How many teams does F1 need?

Posted on | Author Keith Collantine

1992 German Grand Prix start, Hockenheimring, 470150

Following the disappointing news that Honda are about to give their pet dog Super Aguri the Old Yeller treatment it looks as though Formula 1 will have just 20 cars for the rest of the season.

When I first started watching F1 in 1989 the series had just set an all-time record for the largest number of cars trying to qualify for a Grand Prix: 39.

So how many cars should be on an F1 grid? Is it a problem if there are more cars than there are places on the grid?

The era of mega-grids

The entry list for the 1989 San Marino Grand Prix dwarfed modern F1 entries:

Honda Marlboro McLaren – Ayrton Senna and Alain Prost
Tyrrell Racing Organisation – Jonathan Palmer and Michele Alboreto
Canon Williams Team – Thierry Boutsen and Riccardo Patrese
Motor Racing Developments (Brabham) – Martin Brundle and Stefano Modena
Arrows Grand Prix International – Derek Warwick and Eddie Cheever
Camel Team Lotus – Nelson Piquet and Satoru Nakajima
Leyton House March Racing Team – Mauricio Gugelmin and Ivan Capelli
Osella Squadra Corse – Nicola Larini and Piercarlo Ghinzani
Benetton Formula – Alessandro Nannini and Johnny Herbert
Scuderia Italia (Dallara) – Alex Caffi and Andrea de Cesaris
Minardi Team – Pierluigi Martini and Luis Perez-Sala
Ligier Loto – Ren?? Arnoux and Olivier Grouillard
Scuderia Ferrari SpA SEFAC – Nigel Mansell and Gerhard Berger
Equipe Larrousse – Yannick Dalmas and Philippe Alliot
Coloni SpA – Roberto Moreno and Pierre-Henri Raphanel
Euro Brun Racing – Gregor Foitek and Bernd Schneider
West Zakspeed Racing – Aguri Suzuki
Moneytron Onyx Formula One – Stefan Johansson and Bertrand Gachot
Rial Racing – Christian Danner and Volker Weidler
Automobiles Gonfaronaise Sportive – Gabriele Tarquini and Joachim Winkelhock

Of those 39 entries, one-third would not even start the race. “Pre-qualifying” (which ain’t been seen in these parts since 1992) would involve a group of the teams that had scored the fewest championship points in the previous year.

At Imola in 1989, nine drivers were out of the Grand Prix before qualifying proper had even begun: Weidler, Schneider, Suzuki, Raphanel, Winkelhock, Johansson, Ghinzani, Foitek and Gachot. A further four were knocked out in qualifying (Moreno, Danner, Arnoux and Alboreto), leaving 26 cars to start the race.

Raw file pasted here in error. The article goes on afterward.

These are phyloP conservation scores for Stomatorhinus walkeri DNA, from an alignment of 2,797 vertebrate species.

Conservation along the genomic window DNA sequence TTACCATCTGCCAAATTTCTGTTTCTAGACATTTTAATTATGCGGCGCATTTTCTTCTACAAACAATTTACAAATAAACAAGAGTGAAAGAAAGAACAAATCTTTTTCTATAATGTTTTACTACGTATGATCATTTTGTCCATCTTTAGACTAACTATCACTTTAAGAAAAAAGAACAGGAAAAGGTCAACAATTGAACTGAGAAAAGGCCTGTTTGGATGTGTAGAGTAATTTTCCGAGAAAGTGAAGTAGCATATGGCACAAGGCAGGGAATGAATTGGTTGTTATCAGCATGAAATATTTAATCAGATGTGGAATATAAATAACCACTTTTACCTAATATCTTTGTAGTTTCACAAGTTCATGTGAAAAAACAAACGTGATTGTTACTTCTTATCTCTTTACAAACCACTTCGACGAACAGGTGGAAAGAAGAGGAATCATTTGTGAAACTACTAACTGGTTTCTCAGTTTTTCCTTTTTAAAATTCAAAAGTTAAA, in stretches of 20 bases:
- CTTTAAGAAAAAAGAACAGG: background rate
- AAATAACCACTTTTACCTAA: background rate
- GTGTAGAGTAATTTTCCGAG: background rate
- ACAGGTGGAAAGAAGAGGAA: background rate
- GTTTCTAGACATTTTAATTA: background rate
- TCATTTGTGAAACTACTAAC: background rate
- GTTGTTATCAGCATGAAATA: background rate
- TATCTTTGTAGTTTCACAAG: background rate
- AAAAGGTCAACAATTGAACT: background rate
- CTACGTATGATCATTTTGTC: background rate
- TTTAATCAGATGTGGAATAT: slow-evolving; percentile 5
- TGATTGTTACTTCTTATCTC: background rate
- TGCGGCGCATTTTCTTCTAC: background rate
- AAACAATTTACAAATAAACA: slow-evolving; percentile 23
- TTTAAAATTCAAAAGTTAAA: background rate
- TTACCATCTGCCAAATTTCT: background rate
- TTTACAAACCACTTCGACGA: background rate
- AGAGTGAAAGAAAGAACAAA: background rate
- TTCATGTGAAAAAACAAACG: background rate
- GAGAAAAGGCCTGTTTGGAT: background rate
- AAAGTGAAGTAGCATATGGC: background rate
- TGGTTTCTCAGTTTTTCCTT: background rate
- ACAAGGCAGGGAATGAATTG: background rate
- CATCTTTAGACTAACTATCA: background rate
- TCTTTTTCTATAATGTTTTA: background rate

Thinning out their numbers

Why are there so fewer teams today? Largely because the cost of competing has rocketed, pushed up by the ever-increasing cost of buying success (wind tunnels, supercomputing systems for computational fluid dynamics research, etc…).

The FIA also placed a significant hurdle to entry for new teams in the form of a $48m bond that had to be lodged with them. The purpose was to keep out the undesirables – notorious marques like Andrea Moda and the later owners of Brabham whose dubious business practices harmed F1’s reputation.

How well these measures have worked is open to debate. The F1 field today boasts several major car manufacturers, while in 1989 there were only a few and they only operated as engine suppliers (Ferrari being the exception as usual).

But it is also very small and the future of some of these teams is in doubt – not only Super Aguri but also Toro Rosso, and we must not forget that the team that is presently Force India has had a different name in each of the last three years.

How many teams does F1 need?

Chinese Grand Prix, Shanghai, start, 2004, 470313

Exactly what the FIA should do to increase the number of teams has been discussed here in a series of other posts about customer cars:

What I want to know today is: how large do you think an F1 field should be?

Formula 1 races at some of the largest motor racing circuits in the world: Sepang and Shanghai are gigantic places, and F1’s 22-car grids look feeble when assembled together opposite the sprawling stands for the start of a race.

The FIA has strict limits on how many cars may be allowed on a track of a certain size, for safety reasons. But I think larger numbers of cars should be allowed at bigger tracks like, say, Shanghai, that can comfortably accommodate them. At somewhere like Monaco, on the other hand, the number of entries clearly needs to be smaller.

I think a 26 car grid should be F1’s minimum target. At tracks like Shangahi, Sepang, Bahrain and F1’s future venues in Abu Dhabi and India, surely 30 car grids or even larger should be possible?

To me the argument is simple: more cars in F1 equals more action on the track. And a lot of fans think the same – one of the widely-overlooked findings of the FIA’s surveys on Formula 1 (which they now seem to have lost interest in) was that 69% of fans want more teams in F1.

So let’s have some more teams. What do you think?